On the availability of social integration (AVSI) the whole group of young or old, women or men had the highest (100%) individuals agreeing to the statements: “having somebody to speak to”, “others have the same interest” and “can speak about everything”. Significance was found (p<0.05) on the sub-item “can come to you whenever” in the older group (Table 3). The AVSI also correlated significantly (rho=.39; p<0.5) with cognitive health so that those having good cognitive health had also good social support (Table 4).
Emotional support
The highest percentages on availability of attachment (AVAT) was found with “can talk about happy things”, and “somebody can give you support”, both with 98%. The items “feels being appreciated”, “has a close friend”, “can talk about happy things”, and “somebody can give support”, were presented with 100% for the old group and the two latest were answered by women to 100%. Only one significance was found (p<0.01) on the item “can get support” mostly told by women (97%).
When nonparametric correlations (Spearman’s Rho) were applied between different variables, cognitive, physical health, social and emotional support. It was found that a higher pain score (Rho=.45; p<0.01) was significantly correlated with the feeling of loneliness, especially for younger women not feeling lonely. The cognitive health (MMSE-score; 21.3 ± 3.43 mean ± SD) was also significantly correlated (Rho=.37; p<0.05) to gender, but here, younger men not feeling lonely had higher scores 23.8 ± 4.1.
Past and present daily coping activities
Table 4 shows that all, both men and women, worked (house work as cleaning, cooking and water supply) in the past activities (100%) and almost half of them (48%) were still working at present [26]. When separated into men and women they are still working 100%, but at present 70% of the men were working compared to 41% of the women. In the past 4 out of 10 women compared to one out of the ten men worked with house work like cleaning, cooking and water supply. At present 63% of the women and 2 of the 10 men fulfilled these daily activities. The third most important activity at present was the religious duties; that for men was noted by 5 of the men and 22% of the women. For women also social visits represented the same percentage compared to one of the men. However, here 3 of the men had stressed family matters (Table 5).
QoL items and coping activities
Comparison based upon Maslow’s hierarchical need levels between QoL items mentioned and past and present coping activities showed that only the lowest needs (physiological, security and social support needs) were possible to use. Table 5 shows that these three QoL levels were hierarchical and reached together 83% of the QoL utterances (physiological needs 33%, security needs 28% and social support needs 22%). Looking at the past and present daily coping activities and the corresponding need levels, they both represented 100% of the mentioned daily coping activities (Table 6).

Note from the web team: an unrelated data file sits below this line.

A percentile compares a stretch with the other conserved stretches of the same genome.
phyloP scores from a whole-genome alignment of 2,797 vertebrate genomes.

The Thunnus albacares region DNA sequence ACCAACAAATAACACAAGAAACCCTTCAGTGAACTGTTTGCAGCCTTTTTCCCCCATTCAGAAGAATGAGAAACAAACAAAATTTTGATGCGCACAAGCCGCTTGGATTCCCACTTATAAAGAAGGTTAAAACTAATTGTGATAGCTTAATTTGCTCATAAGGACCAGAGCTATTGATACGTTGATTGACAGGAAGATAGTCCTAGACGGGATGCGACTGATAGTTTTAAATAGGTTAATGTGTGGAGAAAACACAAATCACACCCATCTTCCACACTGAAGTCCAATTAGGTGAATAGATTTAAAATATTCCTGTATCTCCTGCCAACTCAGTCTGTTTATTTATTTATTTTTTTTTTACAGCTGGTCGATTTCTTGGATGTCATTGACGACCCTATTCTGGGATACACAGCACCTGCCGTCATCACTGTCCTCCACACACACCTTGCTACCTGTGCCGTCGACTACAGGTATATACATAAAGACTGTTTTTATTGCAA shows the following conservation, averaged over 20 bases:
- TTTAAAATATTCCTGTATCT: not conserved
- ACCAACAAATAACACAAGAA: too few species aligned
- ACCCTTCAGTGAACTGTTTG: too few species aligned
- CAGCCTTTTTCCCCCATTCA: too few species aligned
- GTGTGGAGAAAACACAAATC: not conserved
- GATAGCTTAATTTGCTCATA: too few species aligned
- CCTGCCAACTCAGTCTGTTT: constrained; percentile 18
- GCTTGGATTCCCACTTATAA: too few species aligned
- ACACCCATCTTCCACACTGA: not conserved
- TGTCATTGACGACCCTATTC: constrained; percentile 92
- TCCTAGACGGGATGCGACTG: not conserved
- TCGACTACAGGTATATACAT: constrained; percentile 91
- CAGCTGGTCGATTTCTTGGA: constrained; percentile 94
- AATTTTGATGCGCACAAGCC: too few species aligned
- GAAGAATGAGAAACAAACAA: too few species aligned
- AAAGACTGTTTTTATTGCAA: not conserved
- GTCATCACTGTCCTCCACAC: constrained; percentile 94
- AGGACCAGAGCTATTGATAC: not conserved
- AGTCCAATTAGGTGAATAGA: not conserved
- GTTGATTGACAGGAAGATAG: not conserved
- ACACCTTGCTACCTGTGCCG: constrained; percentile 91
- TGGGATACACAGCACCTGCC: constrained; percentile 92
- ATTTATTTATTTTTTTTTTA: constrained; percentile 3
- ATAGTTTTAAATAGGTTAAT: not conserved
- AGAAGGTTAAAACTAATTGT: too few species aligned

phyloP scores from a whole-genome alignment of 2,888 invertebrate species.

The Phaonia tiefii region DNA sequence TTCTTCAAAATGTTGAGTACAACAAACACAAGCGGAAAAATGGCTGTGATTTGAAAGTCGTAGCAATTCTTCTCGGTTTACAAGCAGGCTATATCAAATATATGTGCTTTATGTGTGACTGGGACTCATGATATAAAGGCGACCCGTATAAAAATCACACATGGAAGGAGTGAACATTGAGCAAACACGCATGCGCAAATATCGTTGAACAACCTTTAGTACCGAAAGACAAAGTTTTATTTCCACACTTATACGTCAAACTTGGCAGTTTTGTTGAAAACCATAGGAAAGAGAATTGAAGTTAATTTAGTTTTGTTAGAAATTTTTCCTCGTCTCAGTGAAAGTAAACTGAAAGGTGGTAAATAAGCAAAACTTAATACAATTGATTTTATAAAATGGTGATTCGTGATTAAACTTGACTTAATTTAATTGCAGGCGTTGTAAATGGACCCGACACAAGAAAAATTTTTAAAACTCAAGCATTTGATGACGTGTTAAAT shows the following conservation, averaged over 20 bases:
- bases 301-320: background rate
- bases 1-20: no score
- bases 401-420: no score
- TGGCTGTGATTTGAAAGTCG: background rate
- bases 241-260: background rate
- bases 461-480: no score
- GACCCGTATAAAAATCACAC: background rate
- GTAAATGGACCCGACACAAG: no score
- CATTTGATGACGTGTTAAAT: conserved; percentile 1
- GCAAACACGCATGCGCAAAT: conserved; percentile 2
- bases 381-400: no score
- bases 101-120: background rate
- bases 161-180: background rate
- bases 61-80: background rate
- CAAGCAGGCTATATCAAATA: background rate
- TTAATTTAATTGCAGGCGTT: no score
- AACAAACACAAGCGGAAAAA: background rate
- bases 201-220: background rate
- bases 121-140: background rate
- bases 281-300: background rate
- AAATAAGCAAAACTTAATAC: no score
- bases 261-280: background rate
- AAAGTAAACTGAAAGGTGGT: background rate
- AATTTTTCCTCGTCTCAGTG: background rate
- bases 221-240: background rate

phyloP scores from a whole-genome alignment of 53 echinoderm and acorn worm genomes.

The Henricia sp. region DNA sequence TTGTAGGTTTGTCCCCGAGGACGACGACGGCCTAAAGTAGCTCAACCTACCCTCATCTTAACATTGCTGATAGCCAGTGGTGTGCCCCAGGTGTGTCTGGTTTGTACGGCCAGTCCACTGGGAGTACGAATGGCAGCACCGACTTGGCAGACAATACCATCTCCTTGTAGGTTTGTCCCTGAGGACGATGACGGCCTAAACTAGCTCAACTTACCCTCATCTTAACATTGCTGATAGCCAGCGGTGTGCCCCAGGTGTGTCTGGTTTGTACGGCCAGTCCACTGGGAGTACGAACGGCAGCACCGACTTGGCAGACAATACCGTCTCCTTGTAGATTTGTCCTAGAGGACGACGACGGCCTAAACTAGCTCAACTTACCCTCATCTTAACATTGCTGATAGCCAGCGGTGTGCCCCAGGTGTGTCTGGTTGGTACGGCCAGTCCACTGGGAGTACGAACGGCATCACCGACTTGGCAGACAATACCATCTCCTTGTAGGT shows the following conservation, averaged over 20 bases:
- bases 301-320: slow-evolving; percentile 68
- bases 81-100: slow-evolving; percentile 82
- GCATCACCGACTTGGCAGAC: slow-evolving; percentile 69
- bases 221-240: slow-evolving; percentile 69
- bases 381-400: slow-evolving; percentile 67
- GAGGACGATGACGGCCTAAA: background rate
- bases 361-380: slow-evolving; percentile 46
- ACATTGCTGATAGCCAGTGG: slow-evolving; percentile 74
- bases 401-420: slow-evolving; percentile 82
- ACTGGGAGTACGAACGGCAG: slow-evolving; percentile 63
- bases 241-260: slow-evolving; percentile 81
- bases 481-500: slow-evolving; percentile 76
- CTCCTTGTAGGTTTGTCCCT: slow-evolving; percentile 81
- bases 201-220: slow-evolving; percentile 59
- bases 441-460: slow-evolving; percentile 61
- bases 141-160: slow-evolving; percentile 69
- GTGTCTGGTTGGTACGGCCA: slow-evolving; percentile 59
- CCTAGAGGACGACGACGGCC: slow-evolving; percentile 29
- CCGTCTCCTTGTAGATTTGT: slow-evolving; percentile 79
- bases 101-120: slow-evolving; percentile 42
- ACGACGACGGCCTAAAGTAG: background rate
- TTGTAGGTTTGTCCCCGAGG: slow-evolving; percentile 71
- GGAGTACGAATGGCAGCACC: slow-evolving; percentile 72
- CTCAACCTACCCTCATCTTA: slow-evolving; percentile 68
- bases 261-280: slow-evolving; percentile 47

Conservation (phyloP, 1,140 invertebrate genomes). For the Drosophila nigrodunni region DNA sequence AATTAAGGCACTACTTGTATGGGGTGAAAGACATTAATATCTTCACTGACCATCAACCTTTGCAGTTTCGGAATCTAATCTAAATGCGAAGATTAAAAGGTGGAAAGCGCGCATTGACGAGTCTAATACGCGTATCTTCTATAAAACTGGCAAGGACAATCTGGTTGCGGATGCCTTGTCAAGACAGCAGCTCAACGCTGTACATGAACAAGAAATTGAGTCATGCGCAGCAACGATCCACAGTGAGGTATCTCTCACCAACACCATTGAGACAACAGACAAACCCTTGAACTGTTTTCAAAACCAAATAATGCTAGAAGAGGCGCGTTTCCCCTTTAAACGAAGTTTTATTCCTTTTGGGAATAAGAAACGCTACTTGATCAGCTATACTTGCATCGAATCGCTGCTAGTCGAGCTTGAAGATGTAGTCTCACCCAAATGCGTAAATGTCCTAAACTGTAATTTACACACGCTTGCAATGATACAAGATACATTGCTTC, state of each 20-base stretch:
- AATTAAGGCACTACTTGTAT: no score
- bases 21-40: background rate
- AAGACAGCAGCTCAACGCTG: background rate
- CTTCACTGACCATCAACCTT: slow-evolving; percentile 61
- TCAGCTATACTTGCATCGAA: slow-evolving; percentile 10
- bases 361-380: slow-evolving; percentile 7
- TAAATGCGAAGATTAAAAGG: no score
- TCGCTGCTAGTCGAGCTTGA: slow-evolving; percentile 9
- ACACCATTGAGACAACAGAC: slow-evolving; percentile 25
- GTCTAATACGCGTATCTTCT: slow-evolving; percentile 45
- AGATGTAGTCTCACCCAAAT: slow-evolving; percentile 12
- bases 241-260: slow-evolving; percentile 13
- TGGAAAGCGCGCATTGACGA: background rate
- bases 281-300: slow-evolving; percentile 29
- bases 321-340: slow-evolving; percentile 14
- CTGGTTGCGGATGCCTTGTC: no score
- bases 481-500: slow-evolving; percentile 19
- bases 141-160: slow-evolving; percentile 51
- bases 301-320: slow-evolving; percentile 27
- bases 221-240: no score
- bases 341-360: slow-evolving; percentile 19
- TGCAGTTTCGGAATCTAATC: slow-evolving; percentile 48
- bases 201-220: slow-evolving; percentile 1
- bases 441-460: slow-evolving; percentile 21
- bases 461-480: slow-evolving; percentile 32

The target of the present study was to understand the concept of Quality of Life (QoL) with reference to Maslow’s hierarchical level and experienced loneliness, for a group of older Sudanese individuals.
Main determinants for a good QoL are related to basic human needs as well as to religious matters. The results also showed that the physical need item discussed by Maslow theory was the main category for quality of life among older Sudanese persons.
As Maslow acknowledged, however, there are many exceptions, as shown by the countless number of people who, despite severe deprivation, have remained faithful to ethical, social or religious values [28].
Within the older population, women outnumber men more and more when we move up the age pyramid. Women in Sudan take lots of responsibilities accomplishing household duties for the family. They might suffer from pains. Besides, their needs might not be addressed and not taken care of, either from the family members or the care givers.
In this group, older subjects had jobs in the past and almost half of them are still working. The number of those who are willing to continue working decreases in the future.
The following coping activities were noted for the Sudanese group: Health, work, housework (cleaning, cooking), house needs, water supply, religious duties and interests, social gathering, clubs, visits, family matters and marriage. QoL and coping activities are strongly related and interacted for older Sudanese. Social gathering, clubs, and marriage may be considered as QoL for older Sudanese persons. The study indicated that this group of older Sudanese is oriented to live together, give a helping hand to each others in every life situation; and they usually don’t feel lonely. Women had higher AVSI and AVAT scores than men, probably due to their daily living routine as they work together in the market and get back home together and they share their social life together by interacting and revealing themselves to each others at times of conflicts and life stressful situations.
The present study is the first study in Sudan in the area of psychogeriatric, and in psychosocial and societal studies with regard to the Sudanese older persons. However, a number of limitations can be listed, one of which is the size of the sample that is small. Illiteracy was another limitation beside the language/dialect combined with other problems, not to mention the cross-sectional nature of the study.
The concept of QoL is strongly related to Maslow’s hierarchical level as well as experienced loneliness for Sudanese individuals. Loneliness is strongly related to family and societal structure. For future studies, larger comparative samples are required with a wider range of variables and groups living in the life different situations.
Thanks are extended to Nagat Malik, Nagat Farah and Rahma Mohamed, author’s gratitude to Omhani Gimaa and Ibrahim Musa for their assistance. This work has been supported by the Karolinska Institute, Department of Neurobiology, Care Sciences and Society, and the Vårdal Foundation.